First Published: Tue, Oct 29 2013. 12 08 AM IST
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The flight of the Amur Falcon

In a four-part series, Mint captures the change in Nagaland as its villages wake up to the importance of conservation
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The flight of the Amur Falcon
Conservationists worry that a few more years of the literal decimation of Amur falcons could make it critically endangered. Photo: Ramki Sreenivasan/Conservation India
Pangti (Nagaland): I am standing at the scene of a massacre like no other. Last year, like every year since 2006, a tenth of all Amur falcons were killed here. That’s an estimated 10,000 to 14,000 a day for the 10 days the birds spend in Nagaland, en route their winter migration from Russia to the southern part of Africa.
All around me, on trees, on the power lines across the village, are the falcons. This is the annual migration of the Amur falcons (falco amurensis) over the Doyang reservoir in the Wokha district of Nagaland. I may well be witnessing one of nature’s great spectacles. The number of birds is staggering, and estimated at well over a million, although no one wants to put a number to it.
“This is probably the single largest congregation of Amur falcons recorded anywhere in the world,” says Ramki Sreenivasan, co-founder of Conservation India, a website dedicated to wildlife and nature conservation.
The birds are not endangered, but the species is protected under the Indian Wildlife Protection Act, 1972, and the Convention on Migratory Species, to which India is a signatory (which means it is mandatory for the state government to protect the birds), but conservationists worry that a few more years of the literal decimation of the species could make it critically so (the taxonomy of conservation recognizes species as vulnerable, endangered, and critically endangered, in increasing order of the threat they face and decreasing order of number still alive).
Last October, to ascertain information on large scale hunting in this remote region, Sreenivasan, Shashank Dalvi, research associate at the Centre for Wildlife Studies, and Bano Haralu and Rokohebi Kuotsu of Nagaland Wildlife and Biodiversity Conservation Trust (NWBCT) visited Doyang to witness first-hand the massacre of Amur falcons on the banks of the Doyang reservoir.
Amurs are killed for food and sale as food. Hunters set up nets on the roosting sites of the falcons on the banks of the reservoir. The birds are trapped either as they come in to roost in the evenings, or leave the roost at dawn. The catch is removed every morning and transferred to mosquito nets or cane baskets so that the birds are alive (live birds fetch more).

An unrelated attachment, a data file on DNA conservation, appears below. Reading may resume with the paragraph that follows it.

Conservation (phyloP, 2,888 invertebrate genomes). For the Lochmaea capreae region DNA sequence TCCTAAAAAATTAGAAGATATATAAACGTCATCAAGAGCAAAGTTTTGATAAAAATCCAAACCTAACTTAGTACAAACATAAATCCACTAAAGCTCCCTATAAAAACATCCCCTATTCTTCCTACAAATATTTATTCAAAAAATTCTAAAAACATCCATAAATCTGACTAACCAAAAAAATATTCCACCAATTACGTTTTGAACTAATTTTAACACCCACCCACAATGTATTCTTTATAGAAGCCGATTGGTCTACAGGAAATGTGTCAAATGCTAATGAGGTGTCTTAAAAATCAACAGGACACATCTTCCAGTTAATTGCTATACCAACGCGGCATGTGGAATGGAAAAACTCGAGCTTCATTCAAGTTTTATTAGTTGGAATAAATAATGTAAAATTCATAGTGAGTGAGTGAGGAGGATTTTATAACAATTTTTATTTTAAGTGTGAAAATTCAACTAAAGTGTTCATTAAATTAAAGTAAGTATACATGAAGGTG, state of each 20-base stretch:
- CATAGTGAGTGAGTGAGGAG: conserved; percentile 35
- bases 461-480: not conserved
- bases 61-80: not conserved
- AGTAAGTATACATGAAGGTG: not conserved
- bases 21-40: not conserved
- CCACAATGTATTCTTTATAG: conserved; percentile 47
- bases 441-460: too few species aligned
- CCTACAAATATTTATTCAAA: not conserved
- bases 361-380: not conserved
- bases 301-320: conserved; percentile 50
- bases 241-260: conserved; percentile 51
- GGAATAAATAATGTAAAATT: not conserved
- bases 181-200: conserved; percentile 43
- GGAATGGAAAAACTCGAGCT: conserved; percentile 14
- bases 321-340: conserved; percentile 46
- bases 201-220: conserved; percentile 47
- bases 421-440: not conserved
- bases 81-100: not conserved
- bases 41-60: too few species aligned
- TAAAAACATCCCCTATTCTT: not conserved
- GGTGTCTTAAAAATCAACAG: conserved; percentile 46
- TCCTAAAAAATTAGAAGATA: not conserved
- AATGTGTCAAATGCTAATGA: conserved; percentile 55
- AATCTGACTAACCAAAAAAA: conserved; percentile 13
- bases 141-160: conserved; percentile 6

The field trip by Sreenivasan and his associates—the first to officially record the massacre—alarmed conservationists.
In an article, How to make 2.5 billion termites disappear? A case for protecting the Amur Falcon, published in the 29 November 2012 online edition of Ornithological Observations, scientists Henk Bouwman, Craig Symes and Hannalene du Plessis establish that the Amur falcons’ “predatory nature may have consequences in its breeding and non-breeding areas. Large reductions in Amur Falcon numbers are therefore likely to have far reaching impacts on agriculture and the environment”.
For instance, the falcons reduced the number of African bollworm, a pest of sorghum in South Africa and keep a check on the termite population. Further, “any significant reduction in falcon numbers may have severe consequences on a sub-continental scale, potentially affecting millions of commercial and emerging farmers”, the authors warn.

A unique journey

The Amur falcon is a small grey insectivorous raptor, pigeon-sized, locally known as Elinum (which refers to the bird’s wing beats) in Nagaland. According to James Ferguson-Lees and David A. Christie (who wrote the book Raptors of the World), the population of the species is estimated at over a million.
According to a paper by Andrew Dixon, Batbayar Nyambayar, and Purev-Ochir Gankhuyag that cites references from the published work of Ferguson-Lees and Christie, and other ornithologists, the species can be found from Transbaikalia, Russia, and central Mongolia, east to Ussuriland (southeastern Russian Far East) and south to the Qinling Mountain range in central China.